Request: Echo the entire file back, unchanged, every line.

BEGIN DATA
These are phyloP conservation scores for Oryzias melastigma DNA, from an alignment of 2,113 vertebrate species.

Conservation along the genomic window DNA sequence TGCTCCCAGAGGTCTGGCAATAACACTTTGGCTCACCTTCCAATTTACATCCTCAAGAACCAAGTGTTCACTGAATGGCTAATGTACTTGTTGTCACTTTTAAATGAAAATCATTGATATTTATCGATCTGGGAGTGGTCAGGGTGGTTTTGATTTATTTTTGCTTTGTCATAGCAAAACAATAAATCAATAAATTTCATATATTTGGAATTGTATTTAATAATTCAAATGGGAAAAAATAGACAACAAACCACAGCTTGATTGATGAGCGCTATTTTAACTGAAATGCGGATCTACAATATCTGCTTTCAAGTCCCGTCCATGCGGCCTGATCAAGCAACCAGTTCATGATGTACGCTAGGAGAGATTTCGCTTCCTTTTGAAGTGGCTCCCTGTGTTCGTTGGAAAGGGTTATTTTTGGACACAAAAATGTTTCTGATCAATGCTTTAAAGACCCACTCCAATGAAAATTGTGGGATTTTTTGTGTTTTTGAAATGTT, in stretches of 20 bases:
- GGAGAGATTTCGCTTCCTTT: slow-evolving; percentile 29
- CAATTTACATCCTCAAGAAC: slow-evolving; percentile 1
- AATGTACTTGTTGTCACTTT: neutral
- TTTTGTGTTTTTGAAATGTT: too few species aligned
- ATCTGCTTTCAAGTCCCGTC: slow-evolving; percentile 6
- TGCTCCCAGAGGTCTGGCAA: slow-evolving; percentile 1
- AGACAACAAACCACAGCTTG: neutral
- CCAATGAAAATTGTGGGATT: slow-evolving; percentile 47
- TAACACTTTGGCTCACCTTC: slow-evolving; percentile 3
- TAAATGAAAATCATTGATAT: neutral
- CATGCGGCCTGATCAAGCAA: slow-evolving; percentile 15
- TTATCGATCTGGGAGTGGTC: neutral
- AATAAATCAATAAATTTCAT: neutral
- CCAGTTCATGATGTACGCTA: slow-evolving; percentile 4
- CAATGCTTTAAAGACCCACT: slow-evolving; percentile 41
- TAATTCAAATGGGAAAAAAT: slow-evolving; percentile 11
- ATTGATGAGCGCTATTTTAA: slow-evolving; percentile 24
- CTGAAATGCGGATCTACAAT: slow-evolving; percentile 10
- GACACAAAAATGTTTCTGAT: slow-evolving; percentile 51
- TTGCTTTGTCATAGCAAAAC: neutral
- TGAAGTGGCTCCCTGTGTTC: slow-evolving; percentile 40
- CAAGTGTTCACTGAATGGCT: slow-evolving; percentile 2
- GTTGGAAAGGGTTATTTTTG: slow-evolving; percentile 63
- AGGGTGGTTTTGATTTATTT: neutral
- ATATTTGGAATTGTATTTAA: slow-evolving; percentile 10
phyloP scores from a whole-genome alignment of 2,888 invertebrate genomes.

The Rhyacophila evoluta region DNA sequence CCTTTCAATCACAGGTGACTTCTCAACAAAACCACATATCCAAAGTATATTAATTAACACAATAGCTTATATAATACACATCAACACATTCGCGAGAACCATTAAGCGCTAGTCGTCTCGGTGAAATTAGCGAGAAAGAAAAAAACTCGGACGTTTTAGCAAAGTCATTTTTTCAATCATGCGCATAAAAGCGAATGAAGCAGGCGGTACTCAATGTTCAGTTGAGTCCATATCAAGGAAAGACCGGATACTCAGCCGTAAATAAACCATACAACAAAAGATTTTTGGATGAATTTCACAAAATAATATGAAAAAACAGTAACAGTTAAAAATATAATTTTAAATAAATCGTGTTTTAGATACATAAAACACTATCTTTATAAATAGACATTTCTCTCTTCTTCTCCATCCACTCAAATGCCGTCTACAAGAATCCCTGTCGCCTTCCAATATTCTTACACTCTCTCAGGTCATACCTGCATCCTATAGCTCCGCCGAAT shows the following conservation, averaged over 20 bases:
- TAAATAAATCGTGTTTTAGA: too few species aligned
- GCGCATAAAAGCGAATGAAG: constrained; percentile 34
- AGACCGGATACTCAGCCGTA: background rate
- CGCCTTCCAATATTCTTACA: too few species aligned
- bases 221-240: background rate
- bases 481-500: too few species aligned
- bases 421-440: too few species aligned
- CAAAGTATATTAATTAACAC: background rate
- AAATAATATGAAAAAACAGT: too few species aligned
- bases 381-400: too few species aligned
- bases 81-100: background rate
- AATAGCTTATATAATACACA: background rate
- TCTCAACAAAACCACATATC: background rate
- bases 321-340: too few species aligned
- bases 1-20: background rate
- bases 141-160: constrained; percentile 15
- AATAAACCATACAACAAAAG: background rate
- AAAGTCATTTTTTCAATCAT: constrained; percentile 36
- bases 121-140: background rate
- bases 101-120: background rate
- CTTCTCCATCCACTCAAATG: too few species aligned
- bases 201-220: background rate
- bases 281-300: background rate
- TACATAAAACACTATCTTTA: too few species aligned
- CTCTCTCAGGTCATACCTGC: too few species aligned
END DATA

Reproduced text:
These are phyloP conservation scores for Oryzias melastigma DNA, from an alignment of 2,113 vertebrate species.

Conservation along the genomic window DNA sequence TGCTCCCAGAGGTCTGGCAATAACACTTTGGCTCACCTTCCAATTTACATCCTCAAGAACCAAGTGTTCACTGAATGGCTAATGTACTTGTTGTCACTTTTAAATGAAAATCATTGATATTTATCGATCTGGGAGTGGTCAGGGTGGTTTTGATTTATTTTTGCTTTGTCATAGCAAAACAATAAATCAATAAATTTCATATATTTGGAATTGTATTTAATAATTCAAATGGGAAAAAATAGACAACAAACCACAGCTTGATTGATGAGCGCTATTTTAACTGAAATGCGGATCTACAATATCTGCTTTCAAGTCCCGTCCATGCGGCCTGATCAAGCAACCAGTTCATGATGTACGCTAGGAGAGATTTCGCTTCCTTTTGAAGTGGCTCCCTGTGTTCGTTGGAAAGGGTTATTTTTGGACACAAAAATGTTTCTGATCAATGCTTTAAAGACCCACTCCAATGAAAATTGTGGGATTTTTTGTGTTTTTGAAATGTT, in stretches of 20 bases:
- GGAGAGATTTCGCTTCCTTT: slow-evolving; percentile 29
- CAATTTACATCCTCAAGAAC: slow-evolving; percentile 1
- AATGTACTTGTTGTCACTTT: neutral
- TTTTGTGTTTTTGAAATGTT: too few species aligned
- ATCTGCTTTCAAGTCCCGTC: slow-evolving; percentile 6
- TGCTCCCAGAGGTCTGGCAA: slow-evolving; percentile 1
- AGACAACAAACCACAGCTTG: neutral
- CCAATGAAAATTGTGGGATT: slow-evolving; percentile 47
- TAACACTTTGGCTCACCTTC: slow-evolving; percentile 3
- TAAATGAAAATCATTGATAT: neutral
- CATGCGGCCTGATCAAGCAA: slow-evolving; percentile 15
- TTATCGATCTGGGAGTGGTC: neutral
- AATAAATCAATAAATTTCAT: neutral
- CCAGTTCATGATGTACGCTA: slow-evolving; percentile 4
- CAATGCTTTAAAGACCCACT: slow-evolving; percentile 41
- TAATTCAAATGGGAAAAAAT: slow-evolving; percentile 11
- ATTGATGAGCGCTATTTTAA: slow-evolving; percentile 24
- CTGAAATGCGGATCTACAAT: slow-evolving; percentile 10
- GACACAAAAATGTTTCTGAT: slow-evolving; percentile 51
- TTGCTTTGTCATAGCAAAAC: neutral
- TGAAGTGGCTCCCTGTGTTC: slow-evolving; percentile 40
- CAAGTGTTCACTGAATGGCT: slow-evolving; percentile 2
- GTTGGAAAGGGTTATTTTTG: slow-evolving; percentile 63
- AGGGTGGTTTTGATTTATTT: neutral
- ATATTTGGAATTGTATTTAA: slow-evolving; percentile 10
phyloP scores from a whole-genome alignment of 2,888 invertebrate genomes.

The Rhyacophila evoluta region DNA sequence CCTTTCAATCACAGGTGACTTCTCAACAAAACCACATATCCAAAGTATATTAATTAACACAATAGCTTATATAATACACATCAACACATTCGCGAGAACCATTAAGCGCTAGTCGTCTCGGTGAAATTAGCGAGAAAGAAAAAAACTCGGACGTTTTAGCAAAGTCATTTTTTCAATCATGCGCATAAAAGCGAATGAAGCAGGCGGTACTCAATGTTCAGTTGAGTCCATATCAAGGAAAGACCGGATACTCAGCCGTAAATAAACCATACAACAAAAGATTTTTGGATGAATTTCACAAAATAATATGAAAAAACAGTAACAGTTAAAAATATAATTTTAAATAAATCGTGTTTTAGATACATAAAACACTATCTTTATAAATAGACATTTCTCTCTTCTTCTCCATCCACTCAAATGCCGTCTACAAGAATCCCTGTCGCCTTCCAATATTCTTACACTCTCTCAGGTCATACCTGCATCCTATAGCTCCGCCGAAT shows the following conservation, averaged over 20 bases:
- TAAATAAATCGTGTTTTAGA: too few species aligned
- GCGCATAAAAGCGAATGAAG: constrained; percentile 34
- AGACCGGATACTCAGCCGTA: background rate
- CGCCTTCCAATATTCTTACA: too few species aligned
- bases 221-240: background rate
- bases 481-500: too few species aligned
- bases 421-440: too few species aligned
- CAAAGTATATTAATTAACAC: background rate
- AAATAATATGAAAAAACAGT: too few species aligned
- bases 381-400: too few species aligned
- bases 81-100: background rate
- AATAGCTTATATAATACACA: background rate
- TCTCAACAAAACCACATATC: background rate
- bases 321-340: too few species aligned
- bases 1-20: background rate
- bases 141-160: constrained; percentile 15
- AATAAACCATACAACAAAAG: background rate
- AAAGTCATTTTTTCAATCAT: constrained; percentile 36
- bases 121-140: background rate
- bases 101-120: background rate
- CTTCTCCATCCACTCAAATG: too few species aligned
- bases 201-220: background rate
- bases 281-300: background rate
- TACATAAAACACTATCTTTA: too few species aligned
- CTCTCTCAGGTCATACCTGC: too few species aligned